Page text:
The Daily Telegraph
March 22, 2018
Hugo Weaving at the Roslyn Packer Theatre in Sydney where he will make his role debut as Arturo Ui in Bertolt Brecht’s 1941 gangster tale, The Resistible Rise of Arturo Ui. , who is going to be in a play called The Resistible Rise of Arturo Ui, at the Roslyn Packer Theatre, today. Picture: Justin Lloyd
AS Hugo Weaving poured himself into the role of a big-city gangster during rehearsals at Sydney’s Roslyn Packer Theatre this week, someone was closely observing the actor from the dark.
Artist Nicholas Harding was there to sketch his friend’s transformation into the title role of Bertolt Brecht’s play The Resistible Rise Of Arturo Ui.
“Hugo as Ui displays the characteristically dynamic range he brings to a performance,” Harding says.
“There’s menace, humour and charm in spirited abundance.”
Harding’s drawings starkly depict Weaving’s progression from “small-time hood to malevolent demagogue”.
In one drawing, Weaving is defiantly dressed in his underwear. In another, he points a gun straight at us. There’s grim intensity in all the drawings by Harding, who won the 2001 Archibald Prize with a portrait of another renowned Australian actor, John Bell.
As for Weaving, his friend’s drawings allow him to see himself from another perspective during the crucial weeks when the actor is working his way into a character — especially one he has never played before, such as Ui.
Weaving and Harding met while they were just being dads at the inner-city school their kids attended.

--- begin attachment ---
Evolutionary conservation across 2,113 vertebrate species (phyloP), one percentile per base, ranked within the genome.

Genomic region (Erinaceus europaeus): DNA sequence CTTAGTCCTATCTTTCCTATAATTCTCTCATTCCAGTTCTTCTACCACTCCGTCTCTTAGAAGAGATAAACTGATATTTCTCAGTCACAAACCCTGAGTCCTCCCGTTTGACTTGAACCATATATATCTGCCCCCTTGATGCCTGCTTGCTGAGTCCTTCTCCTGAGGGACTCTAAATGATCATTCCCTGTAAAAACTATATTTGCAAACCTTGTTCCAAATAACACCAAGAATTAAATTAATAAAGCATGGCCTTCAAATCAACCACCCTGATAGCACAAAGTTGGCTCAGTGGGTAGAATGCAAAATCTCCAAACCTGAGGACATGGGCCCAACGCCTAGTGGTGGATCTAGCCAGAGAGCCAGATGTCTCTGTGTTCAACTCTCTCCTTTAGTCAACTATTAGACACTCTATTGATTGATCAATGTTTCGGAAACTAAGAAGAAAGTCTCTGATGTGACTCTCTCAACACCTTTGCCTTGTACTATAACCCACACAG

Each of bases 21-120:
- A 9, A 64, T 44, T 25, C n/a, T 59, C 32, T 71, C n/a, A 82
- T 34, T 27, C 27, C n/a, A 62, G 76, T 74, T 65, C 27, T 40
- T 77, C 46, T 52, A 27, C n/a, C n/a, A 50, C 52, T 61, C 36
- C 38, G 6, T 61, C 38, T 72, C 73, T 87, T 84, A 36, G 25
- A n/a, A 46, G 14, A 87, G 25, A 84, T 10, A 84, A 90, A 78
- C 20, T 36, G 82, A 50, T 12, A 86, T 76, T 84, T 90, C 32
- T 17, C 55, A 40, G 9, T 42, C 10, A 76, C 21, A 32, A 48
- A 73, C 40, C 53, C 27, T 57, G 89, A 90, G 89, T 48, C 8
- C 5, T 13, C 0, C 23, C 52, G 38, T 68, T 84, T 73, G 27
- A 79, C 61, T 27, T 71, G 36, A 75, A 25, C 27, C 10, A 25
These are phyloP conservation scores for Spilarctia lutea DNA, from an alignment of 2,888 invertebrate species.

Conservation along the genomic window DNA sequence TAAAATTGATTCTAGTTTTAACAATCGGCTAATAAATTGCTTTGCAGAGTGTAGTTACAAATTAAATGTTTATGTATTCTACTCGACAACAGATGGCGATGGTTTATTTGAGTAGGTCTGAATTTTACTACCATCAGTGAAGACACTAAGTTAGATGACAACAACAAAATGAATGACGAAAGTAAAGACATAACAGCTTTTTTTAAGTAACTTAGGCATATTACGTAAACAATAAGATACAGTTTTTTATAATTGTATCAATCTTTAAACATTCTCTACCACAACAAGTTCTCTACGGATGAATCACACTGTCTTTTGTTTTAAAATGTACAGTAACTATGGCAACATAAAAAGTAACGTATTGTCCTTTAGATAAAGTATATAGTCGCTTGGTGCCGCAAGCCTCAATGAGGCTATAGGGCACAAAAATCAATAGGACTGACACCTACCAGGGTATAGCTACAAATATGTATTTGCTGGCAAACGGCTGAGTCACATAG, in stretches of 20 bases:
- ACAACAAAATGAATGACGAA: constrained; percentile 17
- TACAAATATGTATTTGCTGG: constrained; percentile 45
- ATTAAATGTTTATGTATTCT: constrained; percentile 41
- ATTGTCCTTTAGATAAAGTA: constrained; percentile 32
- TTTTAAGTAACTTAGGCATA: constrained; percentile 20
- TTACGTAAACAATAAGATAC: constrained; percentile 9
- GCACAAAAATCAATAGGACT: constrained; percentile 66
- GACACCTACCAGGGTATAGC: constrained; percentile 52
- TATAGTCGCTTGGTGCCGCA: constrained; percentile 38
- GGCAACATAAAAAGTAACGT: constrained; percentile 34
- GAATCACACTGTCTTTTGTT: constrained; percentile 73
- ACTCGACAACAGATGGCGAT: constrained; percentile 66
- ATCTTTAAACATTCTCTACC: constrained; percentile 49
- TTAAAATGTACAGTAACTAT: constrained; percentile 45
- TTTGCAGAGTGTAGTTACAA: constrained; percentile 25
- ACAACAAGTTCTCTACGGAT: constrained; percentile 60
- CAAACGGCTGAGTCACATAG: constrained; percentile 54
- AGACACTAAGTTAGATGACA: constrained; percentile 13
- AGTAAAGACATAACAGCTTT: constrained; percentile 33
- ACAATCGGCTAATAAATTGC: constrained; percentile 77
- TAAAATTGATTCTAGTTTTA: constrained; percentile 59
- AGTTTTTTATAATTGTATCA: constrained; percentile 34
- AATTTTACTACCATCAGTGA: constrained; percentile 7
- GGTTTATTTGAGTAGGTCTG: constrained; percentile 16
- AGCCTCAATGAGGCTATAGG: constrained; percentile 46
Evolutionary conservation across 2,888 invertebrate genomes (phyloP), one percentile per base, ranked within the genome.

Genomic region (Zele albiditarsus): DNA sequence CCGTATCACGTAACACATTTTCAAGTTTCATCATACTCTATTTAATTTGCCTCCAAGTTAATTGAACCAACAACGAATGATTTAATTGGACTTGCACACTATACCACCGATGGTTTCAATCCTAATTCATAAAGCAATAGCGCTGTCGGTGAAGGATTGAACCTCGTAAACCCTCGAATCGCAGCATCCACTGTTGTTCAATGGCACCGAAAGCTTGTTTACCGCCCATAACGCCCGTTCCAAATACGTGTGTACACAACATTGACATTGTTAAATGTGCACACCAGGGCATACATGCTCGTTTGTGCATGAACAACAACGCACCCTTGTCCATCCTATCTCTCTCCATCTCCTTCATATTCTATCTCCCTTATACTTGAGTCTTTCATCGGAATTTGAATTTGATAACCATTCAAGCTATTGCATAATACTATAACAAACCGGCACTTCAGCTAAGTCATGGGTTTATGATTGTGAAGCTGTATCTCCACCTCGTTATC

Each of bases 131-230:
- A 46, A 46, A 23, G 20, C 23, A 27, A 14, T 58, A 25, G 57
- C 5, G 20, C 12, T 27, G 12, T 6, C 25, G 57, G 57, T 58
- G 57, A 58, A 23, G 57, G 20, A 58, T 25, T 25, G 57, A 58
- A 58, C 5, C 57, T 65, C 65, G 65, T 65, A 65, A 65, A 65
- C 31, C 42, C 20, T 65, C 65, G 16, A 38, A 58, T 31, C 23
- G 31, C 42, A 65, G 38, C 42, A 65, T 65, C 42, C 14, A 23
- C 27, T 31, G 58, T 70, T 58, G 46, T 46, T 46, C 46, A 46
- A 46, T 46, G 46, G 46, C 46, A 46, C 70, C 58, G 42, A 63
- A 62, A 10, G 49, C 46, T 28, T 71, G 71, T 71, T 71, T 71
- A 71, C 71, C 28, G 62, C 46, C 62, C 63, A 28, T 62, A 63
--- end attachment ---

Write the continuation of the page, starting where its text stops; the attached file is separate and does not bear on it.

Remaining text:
Having become friends, they and their partners started taking holidays together including a 2014 trip to Sicily, the traditional home of the Mafia whose members would infiltrate many American cities.
Arturo Ui is a prototype Mafioso who sets up a deadly but lucrative protection racket within Chicago’s cauliflower trade. Brecht wrote the play in 1941 as a warning that a civilised society is only as strong as the individuals supporting it.
Brecht was born in Germany, but fled the country in 1933 in the face of Hitler’s rapid rise to power and infamy.
“Brecht was absolutely writing about the problem that Hitler was posing to democracy and the world at the time,” Weaving says.
“But at the same time he loved American gangster films and (Charlie) Chaplin movies, and there were a lot of influences on him, Shakespeare as well.
“What we’ve done is to take the essence of the story and just put it in ‘the city’, so it’s not set in Chicago.
“It’s set in a contemporary city which is probably Sydney but we don’t call it Sydney.”
The play, as translated and adapted by playwright Tom Wright and directed by STC artistic director Kip Williams, references “all sorts of people”, Weaving says.
“There are lines here and there which will make it very obvious when they’re said who and what they might be referencing, but it’s not any one particular person.”
The 11-member cast includes Peter Carroll, Mitchell Butel, Anita Hegh and Ursula Yovich, all of whom will speak with Australian accents.
Weaving says Brecht’s play is a reminder of the urgent need for resistance in the face of threats symbolised by thugs and standover men like Ui.
It shows “how easy it is for democratic institutions to be dismantled and how easy it is to get threatened and decide not to do anything about it”, he says.
The Resistible Rise Of Arturo Ui, Roslyn Packer Theatre, Walsh Bay; until April 28, $99-$120, sydneytheatre.com.au